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Government Debt and Social Security in a Life-Cycle Economy

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  • Gertler, Mark

Abstract

This paper develops a tractable overlapping generations model that is useful for analyzing both the short and long run impact of fiscal policy and social security. It modifies the Blanchard (1985)/Weil (1987) framework to allow for life/cycle behavior. This is accomplished by introducing random transition from work to retirement, and then from retirement to death. The transition probabilities may be picked to allow for realistic average lengths of life, work and retirement. The resulting framework is not appreciably more difficult to analyze than the standard Cass/Koopmans one sector growth model: Besides the capital stock, there is only one additional state variable: the distribution of wealth between workers and retirees. Under reasonable parameter values, government debt and social security have significant effects on capital intensity.

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Bibliographic Info

Paper provided by C.V. Starr Center for Applied Economics, New York University in its series Working Papers with number 97-14.

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Length: 41 pages
Date of creation: 1997
Date of revision:
Handle: RePEc:cvs:starer:97-14

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Postal: C.V. Starr Center, Department of Economics, New York University, 19 W. 4th Street, 6th Floor, New York, NY 10012
Phone: (212) 998-8936
Fax: (212) 995-3932
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Web page: http://econ.as.nyu.edu/object/econ.cvstarr.html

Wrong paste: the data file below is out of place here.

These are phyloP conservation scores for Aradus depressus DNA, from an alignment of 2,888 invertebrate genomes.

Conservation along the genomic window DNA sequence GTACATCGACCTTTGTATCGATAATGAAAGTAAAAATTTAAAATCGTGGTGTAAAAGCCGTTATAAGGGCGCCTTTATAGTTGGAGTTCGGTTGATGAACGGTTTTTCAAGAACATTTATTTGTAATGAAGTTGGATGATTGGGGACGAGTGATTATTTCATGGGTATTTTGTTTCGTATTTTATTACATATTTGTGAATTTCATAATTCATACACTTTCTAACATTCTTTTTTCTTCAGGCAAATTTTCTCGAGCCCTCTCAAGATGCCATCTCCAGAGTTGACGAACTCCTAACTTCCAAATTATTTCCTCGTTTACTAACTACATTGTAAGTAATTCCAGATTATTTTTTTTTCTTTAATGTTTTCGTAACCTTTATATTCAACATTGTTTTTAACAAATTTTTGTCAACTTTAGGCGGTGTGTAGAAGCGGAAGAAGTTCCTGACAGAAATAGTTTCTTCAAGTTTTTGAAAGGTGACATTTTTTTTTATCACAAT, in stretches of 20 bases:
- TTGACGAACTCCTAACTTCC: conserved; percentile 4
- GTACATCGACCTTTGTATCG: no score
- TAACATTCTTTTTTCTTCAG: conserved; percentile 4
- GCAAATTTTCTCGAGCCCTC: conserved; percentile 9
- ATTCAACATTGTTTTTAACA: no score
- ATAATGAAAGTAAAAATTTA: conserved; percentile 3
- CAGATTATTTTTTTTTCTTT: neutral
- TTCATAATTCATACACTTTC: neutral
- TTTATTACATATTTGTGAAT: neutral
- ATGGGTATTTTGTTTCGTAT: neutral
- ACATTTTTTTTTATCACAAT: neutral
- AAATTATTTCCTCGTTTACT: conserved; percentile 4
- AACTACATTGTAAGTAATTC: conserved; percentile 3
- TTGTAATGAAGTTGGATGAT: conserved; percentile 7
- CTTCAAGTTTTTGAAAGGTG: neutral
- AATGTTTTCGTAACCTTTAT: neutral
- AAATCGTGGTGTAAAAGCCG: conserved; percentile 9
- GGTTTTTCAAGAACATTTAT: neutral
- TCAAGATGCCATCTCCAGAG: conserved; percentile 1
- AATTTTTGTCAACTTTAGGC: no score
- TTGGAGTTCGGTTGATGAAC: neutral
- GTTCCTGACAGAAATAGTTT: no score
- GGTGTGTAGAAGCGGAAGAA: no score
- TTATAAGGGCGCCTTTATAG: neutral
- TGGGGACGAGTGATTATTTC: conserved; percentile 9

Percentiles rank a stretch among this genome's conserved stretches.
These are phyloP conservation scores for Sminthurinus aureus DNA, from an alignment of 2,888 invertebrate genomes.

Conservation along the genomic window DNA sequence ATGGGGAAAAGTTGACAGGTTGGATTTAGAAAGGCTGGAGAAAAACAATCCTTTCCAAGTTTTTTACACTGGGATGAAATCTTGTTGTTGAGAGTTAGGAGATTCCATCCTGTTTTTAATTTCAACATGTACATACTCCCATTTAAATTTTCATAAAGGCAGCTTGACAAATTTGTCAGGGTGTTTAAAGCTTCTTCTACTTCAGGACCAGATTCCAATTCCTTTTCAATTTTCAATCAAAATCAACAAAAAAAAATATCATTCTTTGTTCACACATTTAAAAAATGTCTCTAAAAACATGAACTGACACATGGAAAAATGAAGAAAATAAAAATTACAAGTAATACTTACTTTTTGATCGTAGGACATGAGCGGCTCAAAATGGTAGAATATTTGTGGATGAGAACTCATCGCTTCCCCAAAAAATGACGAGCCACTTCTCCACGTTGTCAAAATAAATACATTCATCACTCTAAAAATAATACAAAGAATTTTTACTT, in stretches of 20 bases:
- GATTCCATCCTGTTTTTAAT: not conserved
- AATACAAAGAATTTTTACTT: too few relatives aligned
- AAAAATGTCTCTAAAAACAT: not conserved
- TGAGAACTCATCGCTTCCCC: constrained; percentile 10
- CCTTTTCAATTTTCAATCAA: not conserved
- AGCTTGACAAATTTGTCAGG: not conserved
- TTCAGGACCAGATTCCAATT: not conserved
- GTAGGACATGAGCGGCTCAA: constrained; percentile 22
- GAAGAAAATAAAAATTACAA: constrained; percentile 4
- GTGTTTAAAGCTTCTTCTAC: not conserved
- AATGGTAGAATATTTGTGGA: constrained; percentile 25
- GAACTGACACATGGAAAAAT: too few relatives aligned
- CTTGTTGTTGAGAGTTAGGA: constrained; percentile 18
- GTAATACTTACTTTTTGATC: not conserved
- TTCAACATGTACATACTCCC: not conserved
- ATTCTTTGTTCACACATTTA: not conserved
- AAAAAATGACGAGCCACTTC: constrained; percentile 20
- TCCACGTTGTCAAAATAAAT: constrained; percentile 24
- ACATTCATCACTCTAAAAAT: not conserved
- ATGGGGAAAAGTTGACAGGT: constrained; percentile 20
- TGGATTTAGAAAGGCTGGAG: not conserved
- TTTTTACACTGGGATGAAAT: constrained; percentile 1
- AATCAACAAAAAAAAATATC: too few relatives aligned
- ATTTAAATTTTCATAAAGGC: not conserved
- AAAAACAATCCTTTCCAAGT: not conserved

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Postal: C.V. Starr Center, Department of Economics, New York University, 19 W. 4th Street, 6th Floor, New York, NY 10012
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Keywords: Overlapping Generations Model; government debt; social security;

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References

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  1. Jagadeesh Gokhale & Laurence J. Kotlikoff & John Sabelhaus, 1996. "Understanding the Postwar Decline in U.S. Saving: A Cohort Analysis," Brookings Papers on Economic Activity, Economic Studies Program, The Brookings Institution, vol. 27(1), pages 315-407.
  2. Farmer, Roger E A, 1990. "Rince Preferences," The Quarterly Journal of Economics, MIT Press, vol. 105(1), pages 43-60, February.
  3. Weil, Philippe, 1990. "Nonexpected Utility in Macroeconomics," The Quarterly Journal of Economics, MIT Press, vol. 105(1), pages 29-42, February.
  4. John Y. Campbell & Robert J. Shiller, 1989. "The Dividend-Price Ratio and Expectations of Future Dividends and Discount Factors," NBER Working Papers 2100, National Bureau of Economic Research, Inc.
  5. Olivier J. Blanchard, 1984. "Debt, Deficits and Finite Horizons," NBER Working Papers 1389, National Bureau of Economic Research, Inc.
  6. B. Douglas Bernheim, 1987. "Ricardian Equivalence: An Evaluation of Theory and Evidence," NBER Chapters, in: NBER Macroeconomics Annual 1987, Volume 2, pages 263-316 National Bureau of Economic Research, Inc.
  7. Tjalling C. Koopmans, 1963. "On the Concept of Optimal Economic Growth," Cowles Foundation Discussion Papers 163, Cowles Foundation for Research in Economics, Yale University.
  8. Blanchard, Olivier Jean & Kahn, Charles M, 1980. "The Solution of Linear Difference Models under Rational Expectations," Econometrica, Econometric Society, vol. 48(5), pages 1305-11, July.
  9. Romer, D., 1988. "What Are The Costs Of Excessive Deficits?," Papers 14, Princeton, Woodrow Wilson School - Discussion Paper.
  10. King, Robert G. & Plosser, Charles I. & Rebelo, Sergio T., 1988. "Production, growth and business cycles : I. The basic neoclassical model," Journal of Monetary Economics, Elsevier, vol. 21(2-3), pages 195-232.
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